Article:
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Beatport Shuts Down Streaming Service: What Does This Mean for the Music Industry?

Image via Shutterstock

On May 10, 2016, Beatport, the online music store primarily aimed at EDM fans, posted a notice to fans on its blog announcing that it will be shutting down its streaming services, Beatport News, its app, and its events section. This comes at a tumultuous time in the music industry when the fate of all streaming services, and maybe the industry in general, are uncertain.

Is 'All in One' Going to Be the New Norm for Streaming?

Image via dailyrindblog.com

This article originally appeared on The Daily Rind.

 

No doubt we’ve all written and read countless articles about streaming. There will always be those who declare it to be the shotgun-wielding savior of the music industry, singlehandedly delivering us to greener pastures and fatter pockets, and those who declare it to be nothing more than the final fart of a rotting corpse to which we dedicate so much of our professional lives. So I won’t throw my two cents into the mix. I do, however, want to address what could be interpreted as the gentle shift towards providing music consumers with a one-stop shop for all of their consumption needs – in particular, the live music space and ticketing.

Where Does Tidal Stand After 12 Months Compared to Other Streaming Services? [Chart]

Image via Wikimedia Commons / CC BY 2.0

It's hard to believe it's been a whole year since Jay-Z launched music-streaming service Tidal. Poised to potentially take over the digital sector of the music industry (like he's pretty much taken over every other realm, let's be honest), many people were immediately skeptical of Jay's grand ambitions, and for good reason. How would Tidal compete with the likes of Spotify and Apple Music?

So, the question remains: in its first year, how did Tidal do exactly? Despite big-time releases from artists like Rihanna and Kanye West, how does it rank against the big guys? Check out the infographic below from Statista and find out!

Internet Radio Now Has to Pay You More for at Least the Next 5 Years. Here's What Went Down

"Let's see what's on the Pandoras tonight, dear!" (Image via howsweetitwas.wordpress.com)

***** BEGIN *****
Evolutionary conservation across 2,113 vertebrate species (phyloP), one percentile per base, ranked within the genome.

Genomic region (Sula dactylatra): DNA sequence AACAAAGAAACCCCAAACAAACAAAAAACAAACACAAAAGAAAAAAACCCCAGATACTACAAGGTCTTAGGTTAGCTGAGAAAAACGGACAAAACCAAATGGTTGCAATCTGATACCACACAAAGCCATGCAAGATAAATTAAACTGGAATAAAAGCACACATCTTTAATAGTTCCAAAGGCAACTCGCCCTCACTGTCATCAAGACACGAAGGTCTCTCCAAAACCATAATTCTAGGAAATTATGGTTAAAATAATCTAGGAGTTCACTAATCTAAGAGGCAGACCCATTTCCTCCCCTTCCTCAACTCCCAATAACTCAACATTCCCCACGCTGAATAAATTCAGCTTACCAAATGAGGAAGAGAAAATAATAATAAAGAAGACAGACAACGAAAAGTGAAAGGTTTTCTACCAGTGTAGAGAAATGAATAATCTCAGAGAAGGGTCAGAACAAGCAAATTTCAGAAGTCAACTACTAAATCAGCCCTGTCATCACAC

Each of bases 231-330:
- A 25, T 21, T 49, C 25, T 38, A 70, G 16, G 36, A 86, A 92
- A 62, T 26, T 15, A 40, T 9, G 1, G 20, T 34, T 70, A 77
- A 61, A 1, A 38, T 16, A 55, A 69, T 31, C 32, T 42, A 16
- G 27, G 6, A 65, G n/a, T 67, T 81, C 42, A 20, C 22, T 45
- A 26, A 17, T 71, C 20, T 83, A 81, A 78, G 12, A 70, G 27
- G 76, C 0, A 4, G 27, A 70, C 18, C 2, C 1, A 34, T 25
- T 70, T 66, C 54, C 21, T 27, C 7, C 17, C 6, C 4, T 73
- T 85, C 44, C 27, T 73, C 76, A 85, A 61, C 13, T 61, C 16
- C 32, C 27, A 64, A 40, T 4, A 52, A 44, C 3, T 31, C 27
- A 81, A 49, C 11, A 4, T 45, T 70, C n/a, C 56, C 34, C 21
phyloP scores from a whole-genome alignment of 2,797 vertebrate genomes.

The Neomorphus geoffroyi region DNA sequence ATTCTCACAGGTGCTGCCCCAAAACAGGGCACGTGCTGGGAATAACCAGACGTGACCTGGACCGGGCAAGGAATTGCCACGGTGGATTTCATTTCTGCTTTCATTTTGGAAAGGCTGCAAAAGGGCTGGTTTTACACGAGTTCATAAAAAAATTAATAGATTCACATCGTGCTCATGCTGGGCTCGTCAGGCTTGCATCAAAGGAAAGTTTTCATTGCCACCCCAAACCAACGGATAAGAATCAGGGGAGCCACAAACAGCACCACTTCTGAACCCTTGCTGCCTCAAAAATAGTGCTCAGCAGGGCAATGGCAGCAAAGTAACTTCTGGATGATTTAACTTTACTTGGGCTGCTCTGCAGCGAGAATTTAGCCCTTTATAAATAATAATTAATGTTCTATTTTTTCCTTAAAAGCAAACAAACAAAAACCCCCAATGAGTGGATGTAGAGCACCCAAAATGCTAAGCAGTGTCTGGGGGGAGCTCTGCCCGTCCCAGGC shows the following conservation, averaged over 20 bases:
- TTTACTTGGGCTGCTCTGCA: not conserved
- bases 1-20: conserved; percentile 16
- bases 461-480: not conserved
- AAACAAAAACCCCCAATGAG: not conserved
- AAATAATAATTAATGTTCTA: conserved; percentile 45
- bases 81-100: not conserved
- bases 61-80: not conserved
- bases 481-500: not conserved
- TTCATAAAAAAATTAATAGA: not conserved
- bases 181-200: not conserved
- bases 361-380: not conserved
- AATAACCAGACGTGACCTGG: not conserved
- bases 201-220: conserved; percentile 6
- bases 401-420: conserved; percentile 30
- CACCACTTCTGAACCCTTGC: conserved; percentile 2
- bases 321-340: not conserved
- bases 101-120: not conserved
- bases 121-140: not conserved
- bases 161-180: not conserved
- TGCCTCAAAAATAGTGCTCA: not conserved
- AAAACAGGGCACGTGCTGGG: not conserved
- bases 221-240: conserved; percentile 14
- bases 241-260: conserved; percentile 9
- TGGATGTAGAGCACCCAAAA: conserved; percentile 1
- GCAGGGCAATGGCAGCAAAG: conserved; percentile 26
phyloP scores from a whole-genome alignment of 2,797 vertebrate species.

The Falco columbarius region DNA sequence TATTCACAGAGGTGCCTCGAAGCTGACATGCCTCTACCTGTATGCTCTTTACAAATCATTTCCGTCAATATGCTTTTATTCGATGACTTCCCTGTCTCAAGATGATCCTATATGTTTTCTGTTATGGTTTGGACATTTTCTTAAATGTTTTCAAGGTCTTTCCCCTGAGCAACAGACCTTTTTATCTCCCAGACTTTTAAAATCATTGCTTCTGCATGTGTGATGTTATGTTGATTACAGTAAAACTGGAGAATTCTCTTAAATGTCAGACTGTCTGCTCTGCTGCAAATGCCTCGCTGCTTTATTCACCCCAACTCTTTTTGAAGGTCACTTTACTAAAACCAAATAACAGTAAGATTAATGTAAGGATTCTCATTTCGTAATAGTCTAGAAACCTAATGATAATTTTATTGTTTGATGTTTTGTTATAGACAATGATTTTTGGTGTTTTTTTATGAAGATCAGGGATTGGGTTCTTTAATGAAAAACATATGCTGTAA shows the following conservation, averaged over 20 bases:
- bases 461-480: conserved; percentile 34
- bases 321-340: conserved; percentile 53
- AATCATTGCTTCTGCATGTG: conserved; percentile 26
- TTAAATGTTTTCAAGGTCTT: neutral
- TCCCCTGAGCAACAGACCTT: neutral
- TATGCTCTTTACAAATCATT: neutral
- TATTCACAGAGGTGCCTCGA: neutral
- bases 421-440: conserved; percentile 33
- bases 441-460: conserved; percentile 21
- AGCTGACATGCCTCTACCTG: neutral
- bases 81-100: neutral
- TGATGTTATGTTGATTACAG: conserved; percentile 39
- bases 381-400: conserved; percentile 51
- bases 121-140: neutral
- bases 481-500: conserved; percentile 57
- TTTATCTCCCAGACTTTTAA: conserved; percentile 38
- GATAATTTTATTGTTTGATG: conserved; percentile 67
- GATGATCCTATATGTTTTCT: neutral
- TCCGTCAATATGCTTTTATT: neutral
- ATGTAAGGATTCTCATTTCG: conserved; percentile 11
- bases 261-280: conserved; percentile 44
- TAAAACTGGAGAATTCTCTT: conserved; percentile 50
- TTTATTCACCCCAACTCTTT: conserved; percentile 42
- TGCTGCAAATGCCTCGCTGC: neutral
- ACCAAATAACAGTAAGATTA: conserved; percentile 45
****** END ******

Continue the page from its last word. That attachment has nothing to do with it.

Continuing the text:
If your music is already on internet radio services like Pandora and iHeartRadio, you're probably aware of what the payout rates look like. If you don't know, let's just say that they aren't the kind of royalties that you can retire on, unless you're planning on having your songs streamed several billion times (you wish). Thankfully, the amount that you'll be paid per stream is going up. Not a whole lot, but when it comes to streaming (and making a living from the music industry), every little bit counts, right?

How to Use Playlisting to Get More Fans

Image courtesy of AB Co.

So you have a new track and you’re ready to release it. Great work! What’s your game plan?

There are many marketing avenues for you to map out before you’re ready to release, and each one is just as important as the next. In fact, it’s the decisions you make right now that will either launch your career to new heights, or simply simmer away into obscurity.

Out of the many avenues you're strategizing when it comes to launching your song, one you must consider spending some time on is the phenomenon of playlisting, which is simply a list of songs compiled to represent a certain mood, genre, or event. Playlists are how music fans are discovering most of their new music these days, thanks to the current boom of streaming services like Spotify, Rdio, Deezer, Songza, and Pandora. In fact, Spotify users find, on average, 26 new artists a month through the platform. That’s pretty cool.